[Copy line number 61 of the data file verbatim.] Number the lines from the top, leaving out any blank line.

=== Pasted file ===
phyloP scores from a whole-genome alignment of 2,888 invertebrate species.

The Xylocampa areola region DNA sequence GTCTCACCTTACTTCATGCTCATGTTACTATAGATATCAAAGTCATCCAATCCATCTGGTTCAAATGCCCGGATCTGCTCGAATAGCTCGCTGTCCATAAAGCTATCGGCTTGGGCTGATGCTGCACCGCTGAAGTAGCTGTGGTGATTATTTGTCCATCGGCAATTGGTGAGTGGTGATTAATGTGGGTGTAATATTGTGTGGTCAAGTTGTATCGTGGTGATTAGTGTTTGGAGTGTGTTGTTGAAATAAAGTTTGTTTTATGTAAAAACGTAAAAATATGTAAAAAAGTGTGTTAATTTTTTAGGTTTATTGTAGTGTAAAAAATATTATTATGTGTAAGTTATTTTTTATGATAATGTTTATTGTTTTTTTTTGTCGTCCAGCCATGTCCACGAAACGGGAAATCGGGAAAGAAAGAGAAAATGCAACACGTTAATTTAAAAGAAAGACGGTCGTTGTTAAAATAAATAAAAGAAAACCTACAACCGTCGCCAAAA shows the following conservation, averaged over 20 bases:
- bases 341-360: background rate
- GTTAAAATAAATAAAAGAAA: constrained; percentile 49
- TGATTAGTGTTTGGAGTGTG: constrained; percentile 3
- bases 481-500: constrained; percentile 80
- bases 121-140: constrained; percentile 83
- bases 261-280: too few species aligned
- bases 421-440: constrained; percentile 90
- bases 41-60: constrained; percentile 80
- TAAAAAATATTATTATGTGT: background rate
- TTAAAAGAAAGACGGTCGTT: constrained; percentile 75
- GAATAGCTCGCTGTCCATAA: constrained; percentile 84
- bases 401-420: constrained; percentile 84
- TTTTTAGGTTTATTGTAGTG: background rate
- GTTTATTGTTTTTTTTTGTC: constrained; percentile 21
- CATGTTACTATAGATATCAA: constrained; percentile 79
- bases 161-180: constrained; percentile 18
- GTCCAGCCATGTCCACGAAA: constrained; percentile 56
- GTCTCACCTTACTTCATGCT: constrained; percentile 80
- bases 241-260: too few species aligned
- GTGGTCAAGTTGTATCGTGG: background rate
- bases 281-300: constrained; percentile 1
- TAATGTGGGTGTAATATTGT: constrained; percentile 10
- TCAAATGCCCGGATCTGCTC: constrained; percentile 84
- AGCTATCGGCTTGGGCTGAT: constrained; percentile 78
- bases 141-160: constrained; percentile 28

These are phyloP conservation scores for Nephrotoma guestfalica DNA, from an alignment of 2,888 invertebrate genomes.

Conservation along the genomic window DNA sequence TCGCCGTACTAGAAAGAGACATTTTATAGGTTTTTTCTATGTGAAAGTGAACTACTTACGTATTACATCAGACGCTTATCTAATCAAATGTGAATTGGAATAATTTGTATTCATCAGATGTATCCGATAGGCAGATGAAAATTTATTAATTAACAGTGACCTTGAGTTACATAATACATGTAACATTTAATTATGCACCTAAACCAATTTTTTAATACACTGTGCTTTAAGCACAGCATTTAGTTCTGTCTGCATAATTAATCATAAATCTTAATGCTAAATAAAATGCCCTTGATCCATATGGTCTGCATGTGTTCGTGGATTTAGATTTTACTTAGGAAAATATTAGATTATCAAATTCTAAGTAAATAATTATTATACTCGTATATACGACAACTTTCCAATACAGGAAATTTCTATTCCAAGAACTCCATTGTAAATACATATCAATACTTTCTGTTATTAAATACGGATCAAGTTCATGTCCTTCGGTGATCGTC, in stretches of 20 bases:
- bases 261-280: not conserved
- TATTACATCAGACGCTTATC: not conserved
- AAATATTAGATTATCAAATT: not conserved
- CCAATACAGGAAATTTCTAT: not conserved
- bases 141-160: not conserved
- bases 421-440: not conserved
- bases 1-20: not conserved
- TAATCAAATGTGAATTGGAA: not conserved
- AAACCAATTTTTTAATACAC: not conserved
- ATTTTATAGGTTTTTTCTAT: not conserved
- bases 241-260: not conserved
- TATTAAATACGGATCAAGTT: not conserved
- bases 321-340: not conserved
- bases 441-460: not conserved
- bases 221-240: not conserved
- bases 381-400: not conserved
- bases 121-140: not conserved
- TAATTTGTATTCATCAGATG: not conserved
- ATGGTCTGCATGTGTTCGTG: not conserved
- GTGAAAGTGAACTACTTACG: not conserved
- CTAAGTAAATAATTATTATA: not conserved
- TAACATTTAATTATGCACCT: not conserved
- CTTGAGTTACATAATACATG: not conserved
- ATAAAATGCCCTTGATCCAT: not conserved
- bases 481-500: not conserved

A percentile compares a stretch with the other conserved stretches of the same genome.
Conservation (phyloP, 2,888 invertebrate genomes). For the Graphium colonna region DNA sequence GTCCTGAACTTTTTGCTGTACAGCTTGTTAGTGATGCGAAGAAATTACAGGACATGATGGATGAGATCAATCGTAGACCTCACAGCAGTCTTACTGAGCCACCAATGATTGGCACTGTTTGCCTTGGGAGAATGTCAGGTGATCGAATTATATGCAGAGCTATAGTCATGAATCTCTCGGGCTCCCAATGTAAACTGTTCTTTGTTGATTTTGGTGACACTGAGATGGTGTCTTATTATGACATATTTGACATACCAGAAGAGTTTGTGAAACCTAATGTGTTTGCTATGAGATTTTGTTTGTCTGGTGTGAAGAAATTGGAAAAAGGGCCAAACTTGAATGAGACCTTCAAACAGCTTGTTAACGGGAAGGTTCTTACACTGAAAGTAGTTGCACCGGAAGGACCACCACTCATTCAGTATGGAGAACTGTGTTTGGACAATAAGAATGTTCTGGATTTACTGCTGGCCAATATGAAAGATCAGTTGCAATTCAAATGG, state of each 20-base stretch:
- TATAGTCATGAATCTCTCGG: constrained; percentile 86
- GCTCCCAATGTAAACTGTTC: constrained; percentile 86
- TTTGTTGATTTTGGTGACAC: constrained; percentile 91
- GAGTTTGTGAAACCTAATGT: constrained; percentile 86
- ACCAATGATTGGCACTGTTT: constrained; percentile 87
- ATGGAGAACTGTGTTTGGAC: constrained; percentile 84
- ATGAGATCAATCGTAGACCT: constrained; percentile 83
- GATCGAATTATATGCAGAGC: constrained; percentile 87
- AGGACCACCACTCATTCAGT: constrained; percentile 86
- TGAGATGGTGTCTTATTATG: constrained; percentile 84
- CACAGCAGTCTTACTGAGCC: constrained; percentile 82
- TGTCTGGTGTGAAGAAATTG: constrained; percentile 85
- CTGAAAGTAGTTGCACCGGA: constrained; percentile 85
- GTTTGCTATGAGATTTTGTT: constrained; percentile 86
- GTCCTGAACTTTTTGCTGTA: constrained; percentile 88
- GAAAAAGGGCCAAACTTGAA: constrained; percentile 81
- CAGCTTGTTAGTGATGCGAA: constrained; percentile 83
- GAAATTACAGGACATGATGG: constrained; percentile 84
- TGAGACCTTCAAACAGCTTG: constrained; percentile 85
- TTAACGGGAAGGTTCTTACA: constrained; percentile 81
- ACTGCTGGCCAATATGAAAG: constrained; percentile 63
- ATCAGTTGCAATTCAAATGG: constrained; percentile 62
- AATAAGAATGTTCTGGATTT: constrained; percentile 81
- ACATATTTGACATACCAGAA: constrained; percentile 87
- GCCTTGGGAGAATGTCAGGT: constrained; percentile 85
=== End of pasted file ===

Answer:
- ACCAATGATTGGCACTGTTT: constrained; percentile 87